Pilates is such an amazing form of exercise, in fact I would call it a lifestyle and something that everyone needs to be embracing. Like all things there are a lot of variations on a theme out there and a lot of different types of classes around, some amazing, some less than good. Whilst I am certainly a fan of variety and keeping it fresh, there is also the need to make sure the class you are going to is teaching you correctly and that it is actually Pilates (if that is what you want to be doing).
So here are my thoughts on what makes a great Pilates class:
- Check the qualifications of your teacher. Have they got a Level 3 Pilates qualification. Ask them how long it took them to qualify. If it was just a weekend then there is something wrong! A decent Pilates qualification takes time and more money than you may expect to complete, it involves course work, theoretical and practical exams and ongoing training. I do several courses a year and am continually learning through reading, practising and watching others teach. They should also be attending some sort of class or pilates 1-1 session themselves regularly to improve their technique.
- A small class is key. Too many people and you will not get that individual attention and help from the teacher and can end up doing the exercises wrong. I take a maximum of 8 people in my classes. I started out being asked to teach large classes in sports halls, I had to stop as for me it just wasn’t pilates, there was no way I could correct and watch everyone.
- Is it safe? You should have to complete a medical form of some sort and be screened for any health issues, injuries, muscular problems, back issues, pregnancy etc. It is important to keep your teacher up to date on your health.
- The venue – for me this is important. Is it lit well enough so you can be seen, the teacher needs to see your body to be able to correct it. Mirrors are a big bonus as they help you see your form and help your teacher see everyone easily. You don’t want to be a in large hall, miles away from the teacher.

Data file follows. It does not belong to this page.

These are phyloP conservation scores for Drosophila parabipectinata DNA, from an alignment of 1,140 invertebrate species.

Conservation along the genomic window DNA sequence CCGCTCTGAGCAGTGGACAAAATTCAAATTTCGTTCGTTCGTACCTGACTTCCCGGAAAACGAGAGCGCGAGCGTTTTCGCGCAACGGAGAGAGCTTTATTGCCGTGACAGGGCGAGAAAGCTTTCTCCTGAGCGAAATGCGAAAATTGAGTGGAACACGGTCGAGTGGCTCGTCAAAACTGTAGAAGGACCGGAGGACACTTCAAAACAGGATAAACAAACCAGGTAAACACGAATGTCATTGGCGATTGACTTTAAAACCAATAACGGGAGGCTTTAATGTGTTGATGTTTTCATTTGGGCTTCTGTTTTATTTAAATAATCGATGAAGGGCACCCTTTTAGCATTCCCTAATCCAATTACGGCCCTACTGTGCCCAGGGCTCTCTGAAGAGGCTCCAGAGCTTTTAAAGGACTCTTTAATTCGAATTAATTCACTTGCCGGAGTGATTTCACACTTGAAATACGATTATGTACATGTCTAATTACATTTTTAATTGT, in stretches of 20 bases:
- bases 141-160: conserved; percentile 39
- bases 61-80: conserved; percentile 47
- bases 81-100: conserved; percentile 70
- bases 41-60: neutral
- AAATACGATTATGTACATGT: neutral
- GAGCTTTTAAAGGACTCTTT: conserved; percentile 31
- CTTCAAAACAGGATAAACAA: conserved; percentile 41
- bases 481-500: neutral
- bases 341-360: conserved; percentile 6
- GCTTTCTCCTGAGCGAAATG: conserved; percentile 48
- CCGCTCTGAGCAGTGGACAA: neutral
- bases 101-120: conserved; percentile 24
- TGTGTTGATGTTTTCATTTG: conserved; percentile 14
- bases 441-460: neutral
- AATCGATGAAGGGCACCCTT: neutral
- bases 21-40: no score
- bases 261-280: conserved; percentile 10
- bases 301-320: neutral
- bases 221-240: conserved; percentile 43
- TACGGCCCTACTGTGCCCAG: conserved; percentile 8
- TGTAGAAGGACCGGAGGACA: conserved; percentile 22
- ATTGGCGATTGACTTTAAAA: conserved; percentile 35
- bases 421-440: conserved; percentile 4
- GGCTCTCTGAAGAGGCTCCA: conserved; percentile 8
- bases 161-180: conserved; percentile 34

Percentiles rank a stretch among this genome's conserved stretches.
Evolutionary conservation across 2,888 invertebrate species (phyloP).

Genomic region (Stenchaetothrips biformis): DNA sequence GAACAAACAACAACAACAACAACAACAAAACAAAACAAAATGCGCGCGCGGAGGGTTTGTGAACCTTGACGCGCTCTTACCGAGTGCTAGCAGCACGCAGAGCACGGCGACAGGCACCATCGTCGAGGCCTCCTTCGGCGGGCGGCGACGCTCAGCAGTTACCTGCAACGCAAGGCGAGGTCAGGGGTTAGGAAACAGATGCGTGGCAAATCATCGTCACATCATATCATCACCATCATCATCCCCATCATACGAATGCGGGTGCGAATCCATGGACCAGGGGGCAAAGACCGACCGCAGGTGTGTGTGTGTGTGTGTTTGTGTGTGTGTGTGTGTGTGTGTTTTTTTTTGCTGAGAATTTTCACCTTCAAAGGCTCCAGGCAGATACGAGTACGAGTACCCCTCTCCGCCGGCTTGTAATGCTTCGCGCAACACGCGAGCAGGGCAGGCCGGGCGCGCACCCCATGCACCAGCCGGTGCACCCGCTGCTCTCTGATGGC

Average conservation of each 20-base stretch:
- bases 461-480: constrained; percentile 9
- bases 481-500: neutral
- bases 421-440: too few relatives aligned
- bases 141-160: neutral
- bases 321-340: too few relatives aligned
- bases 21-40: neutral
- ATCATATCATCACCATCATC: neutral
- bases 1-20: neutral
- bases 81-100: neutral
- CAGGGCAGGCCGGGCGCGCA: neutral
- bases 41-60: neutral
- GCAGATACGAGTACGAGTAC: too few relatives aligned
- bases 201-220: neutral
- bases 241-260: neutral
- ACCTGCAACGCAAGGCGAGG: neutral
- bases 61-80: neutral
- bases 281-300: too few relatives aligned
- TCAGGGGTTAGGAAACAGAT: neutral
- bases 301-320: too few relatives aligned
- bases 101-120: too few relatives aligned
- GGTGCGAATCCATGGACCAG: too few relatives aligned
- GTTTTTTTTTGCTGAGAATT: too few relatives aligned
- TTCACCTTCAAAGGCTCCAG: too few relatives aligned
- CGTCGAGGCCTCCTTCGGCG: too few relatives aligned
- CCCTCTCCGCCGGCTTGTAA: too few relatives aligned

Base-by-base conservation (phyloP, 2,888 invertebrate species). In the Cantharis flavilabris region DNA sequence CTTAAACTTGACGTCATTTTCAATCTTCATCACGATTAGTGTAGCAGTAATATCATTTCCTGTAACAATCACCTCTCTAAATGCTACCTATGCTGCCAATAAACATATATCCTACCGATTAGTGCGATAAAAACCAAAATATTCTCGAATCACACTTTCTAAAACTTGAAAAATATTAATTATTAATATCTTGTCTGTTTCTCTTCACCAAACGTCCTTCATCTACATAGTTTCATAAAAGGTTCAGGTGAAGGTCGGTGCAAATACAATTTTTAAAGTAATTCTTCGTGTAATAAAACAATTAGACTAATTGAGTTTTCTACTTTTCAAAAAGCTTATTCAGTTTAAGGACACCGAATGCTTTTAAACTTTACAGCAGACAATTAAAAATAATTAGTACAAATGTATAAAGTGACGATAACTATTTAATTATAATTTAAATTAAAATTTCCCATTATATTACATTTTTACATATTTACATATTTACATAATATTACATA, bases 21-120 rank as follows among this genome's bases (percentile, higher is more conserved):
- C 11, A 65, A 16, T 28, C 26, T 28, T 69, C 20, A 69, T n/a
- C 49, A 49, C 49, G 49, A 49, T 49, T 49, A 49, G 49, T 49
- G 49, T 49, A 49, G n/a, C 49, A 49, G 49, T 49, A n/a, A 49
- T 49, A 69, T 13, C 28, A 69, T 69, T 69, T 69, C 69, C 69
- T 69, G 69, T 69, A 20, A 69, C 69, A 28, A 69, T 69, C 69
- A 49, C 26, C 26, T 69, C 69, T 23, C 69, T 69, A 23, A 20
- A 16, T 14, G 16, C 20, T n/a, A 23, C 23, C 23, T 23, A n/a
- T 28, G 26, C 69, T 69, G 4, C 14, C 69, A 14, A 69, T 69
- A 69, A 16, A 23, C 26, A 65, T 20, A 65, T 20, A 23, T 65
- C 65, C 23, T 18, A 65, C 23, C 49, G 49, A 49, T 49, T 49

- The teacher – are they approachable and do they explain things well? If you don’t understand, can you stop them and ask? You should expect to be corrected either verbally or through the teacher moving your body. If you don’t like their approach or manner it isn’t going to work in the long term.
- There are many Pilates bodies and variations out there now. Body control Pilates, Stott Pilates, Pilates Foundation, to name a few. Whatever class you go to, Pilates is meant to be controlled, fairly slow, there should be plenty of emphasis on posture, on the technique, on using the right muscles and on the breathing. If you end up in a fast paced class it isn’t necessarily not Pilates, but it may not be appropriate for a beginner.
- Is the level set right? Beginners thrown into an established class can make it hard to pick up the technique and hard for the others in the class who may have to slow the pace down. Learning the technique and basic principles is key in Pilates, so a beginners course or a 1-2-1 session first is a good idea before joining a regular class.
- Does it progress you? Doing the same exercises week in and week out is not going to challenge you, after a while your body will adapt and you will plateau. Having fresh challenges and harder exercises to do as you improve is important to help you improve and to keep your interest.
- Is there a passion and enjoyment in the room? If there is a good vibe then it is likely that it is a good class. A teacher who loves to share their knowledge, wants to help you understand it, cares about how you are feeling and will give you homework, extra helpa and chat afterwards is a good indicator that it is a good class.
- Do you feel good after the class? Pilates shouldn’t hurt – well not in a bad way! You may have slighly sore abdominals, legs, arms or bums but not to the point it is really painful. Many of our clients will say they feel lengthened, like they have worked but also they feel more relaxed.
So when you are looking for a class, don’t be afraid to ask questions. Have a good nose around the persons website and social media, it can tell you a lot about that teacher. Expect a teacher to ask you lots of questions about your body and to correct you with their hands and voice. Small classes with teachers who are known to know their stuff are the way forward.